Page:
Still ‘dodging the bullet,’ Mesa County foreclosures climb
High Numbers Raise Stakes
Area foreclosures spiked over the past two months, according to numbers reported Tuesday by the Mesa County Public Trustee.
“It’s picked up a little bit since the last quarterly report,” said Paul Brown, trustee for Mesa County.
The number of foreclosures this year reached 328 in Mesa County as of Monday, Brown said. While the quarterly report is not due until October, Brown decided this week to take note of the numbers after the economy’s most recent downturn.
“If we keep on this pace, we will be about 10 percent more than we had last year,” he said. “This is the highest we’ve had in several years. With the world situation the way it is right now, it’s pretty scary. When we have a foreclosure, everybody loses, especially the lenders.”
The total number of Mesa County foreclosures reported in 2007 was 394, and in 2006 it was 352.
“Western Colorado is a really strong economy,” Brown said. “So far, we’re dodging the bullet, but who knows? With the situation the way it is, it’s really pretty frightening.”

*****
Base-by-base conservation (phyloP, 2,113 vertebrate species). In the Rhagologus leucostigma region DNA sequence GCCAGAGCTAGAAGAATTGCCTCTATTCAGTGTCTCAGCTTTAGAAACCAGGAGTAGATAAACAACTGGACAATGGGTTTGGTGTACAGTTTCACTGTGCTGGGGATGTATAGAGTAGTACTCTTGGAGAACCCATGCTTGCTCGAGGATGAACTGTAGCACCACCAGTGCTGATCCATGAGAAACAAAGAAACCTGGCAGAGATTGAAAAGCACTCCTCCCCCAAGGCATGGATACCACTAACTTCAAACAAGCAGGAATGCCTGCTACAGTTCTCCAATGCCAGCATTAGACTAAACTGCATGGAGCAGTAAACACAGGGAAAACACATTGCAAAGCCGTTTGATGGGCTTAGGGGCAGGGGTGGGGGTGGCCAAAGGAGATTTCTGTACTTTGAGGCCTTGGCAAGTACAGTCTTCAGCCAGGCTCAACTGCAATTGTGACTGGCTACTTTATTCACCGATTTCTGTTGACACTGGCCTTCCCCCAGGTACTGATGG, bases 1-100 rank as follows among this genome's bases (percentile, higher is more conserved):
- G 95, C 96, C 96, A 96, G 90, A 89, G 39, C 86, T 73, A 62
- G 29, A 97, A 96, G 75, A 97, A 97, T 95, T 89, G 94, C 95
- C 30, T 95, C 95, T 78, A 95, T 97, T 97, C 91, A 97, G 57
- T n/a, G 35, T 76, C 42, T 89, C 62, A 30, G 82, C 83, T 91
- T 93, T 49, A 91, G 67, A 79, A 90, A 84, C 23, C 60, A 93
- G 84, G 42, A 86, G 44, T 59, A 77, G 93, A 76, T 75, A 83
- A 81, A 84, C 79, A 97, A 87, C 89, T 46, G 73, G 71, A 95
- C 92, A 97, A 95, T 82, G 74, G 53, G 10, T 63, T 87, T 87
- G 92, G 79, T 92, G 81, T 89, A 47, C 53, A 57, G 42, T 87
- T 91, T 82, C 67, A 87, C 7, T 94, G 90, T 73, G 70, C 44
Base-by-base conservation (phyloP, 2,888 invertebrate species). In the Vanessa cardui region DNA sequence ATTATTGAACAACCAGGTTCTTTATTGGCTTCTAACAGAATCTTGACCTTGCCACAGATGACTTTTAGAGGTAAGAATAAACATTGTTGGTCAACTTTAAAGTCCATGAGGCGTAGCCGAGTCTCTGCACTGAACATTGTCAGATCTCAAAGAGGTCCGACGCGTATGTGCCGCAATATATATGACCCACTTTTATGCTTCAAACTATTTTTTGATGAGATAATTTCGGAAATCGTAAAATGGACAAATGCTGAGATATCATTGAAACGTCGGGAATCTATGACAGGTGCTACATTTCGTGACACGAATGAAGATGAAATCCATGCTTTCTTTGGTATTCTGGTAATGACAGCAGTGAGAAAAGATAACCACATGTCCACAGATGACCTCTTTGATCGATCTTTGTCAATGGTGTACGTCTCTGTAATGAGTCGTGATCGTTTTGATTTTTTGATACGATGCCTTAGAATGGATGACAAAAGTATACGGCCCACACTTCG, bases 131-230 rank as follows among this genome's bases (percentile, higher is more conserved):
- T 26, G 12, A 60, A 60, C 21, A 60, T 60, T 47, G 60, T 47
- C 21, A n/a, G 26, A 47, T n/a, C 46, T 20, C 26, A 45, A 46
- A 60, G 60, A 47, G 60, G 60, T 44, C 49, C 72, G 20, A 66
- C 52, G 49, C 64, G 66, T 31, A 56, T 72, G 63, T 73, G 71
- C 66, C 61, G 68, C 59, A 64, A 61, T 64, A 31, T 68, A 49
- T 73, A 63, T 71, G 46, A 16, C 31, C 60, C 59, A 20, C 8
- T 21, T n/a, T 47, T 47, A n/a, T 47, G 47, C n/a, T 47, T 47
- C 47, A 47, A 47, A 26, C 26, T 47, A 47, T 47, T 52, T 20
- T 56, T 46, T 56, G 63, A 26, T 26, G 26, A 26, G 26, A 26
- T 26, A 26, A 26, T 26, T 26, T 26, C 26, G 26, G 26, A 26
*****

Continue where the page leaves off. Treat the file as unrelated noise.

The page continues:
Borrowers confronted with adjustable rate mortgages coming due, on which they can’t make payments, continue to be the biggest reason for the rise in foreclosures, he said.
He said the local increase in foreclosures is still nothing compared with what the Front Range counties are seeing.
“There’s such a strong economy here due partly to the energy industry,” Brown said. “We’ve got a lot of people that move here to retire. We’re maintaining a good economy. I’m hoping we continue to.”
Stakes are higher today for those facing foreclosure, said Nancy MacIntosh of Catalyst Lending.
The rising number of foreclosures has led to many of the rules changing, she said.
In years past, people who had filed for foreclosure could become eligible to get an FHA loan or a conventional loan in two years.
That has now changed to five years, MacIntosh said. It’s one of the many rules she has seen change drastically almost daily as it gets harder to sell loans in the securities market, she said.
With the U.S. Treasury’s takeover of bankrupt national mortgage lenders Fannie Mae and Freddie Mac, rules may continue to change.
The consequences of a foreclosure are going to be far more serious than they were before, MacIntosh said.
“It’s something nobody anticipated and something nobody even talks about,” she said. “Just from what I’ve seen on credit reports and the things that I see coming down regulatory-wise, I would say people should not foreclose.”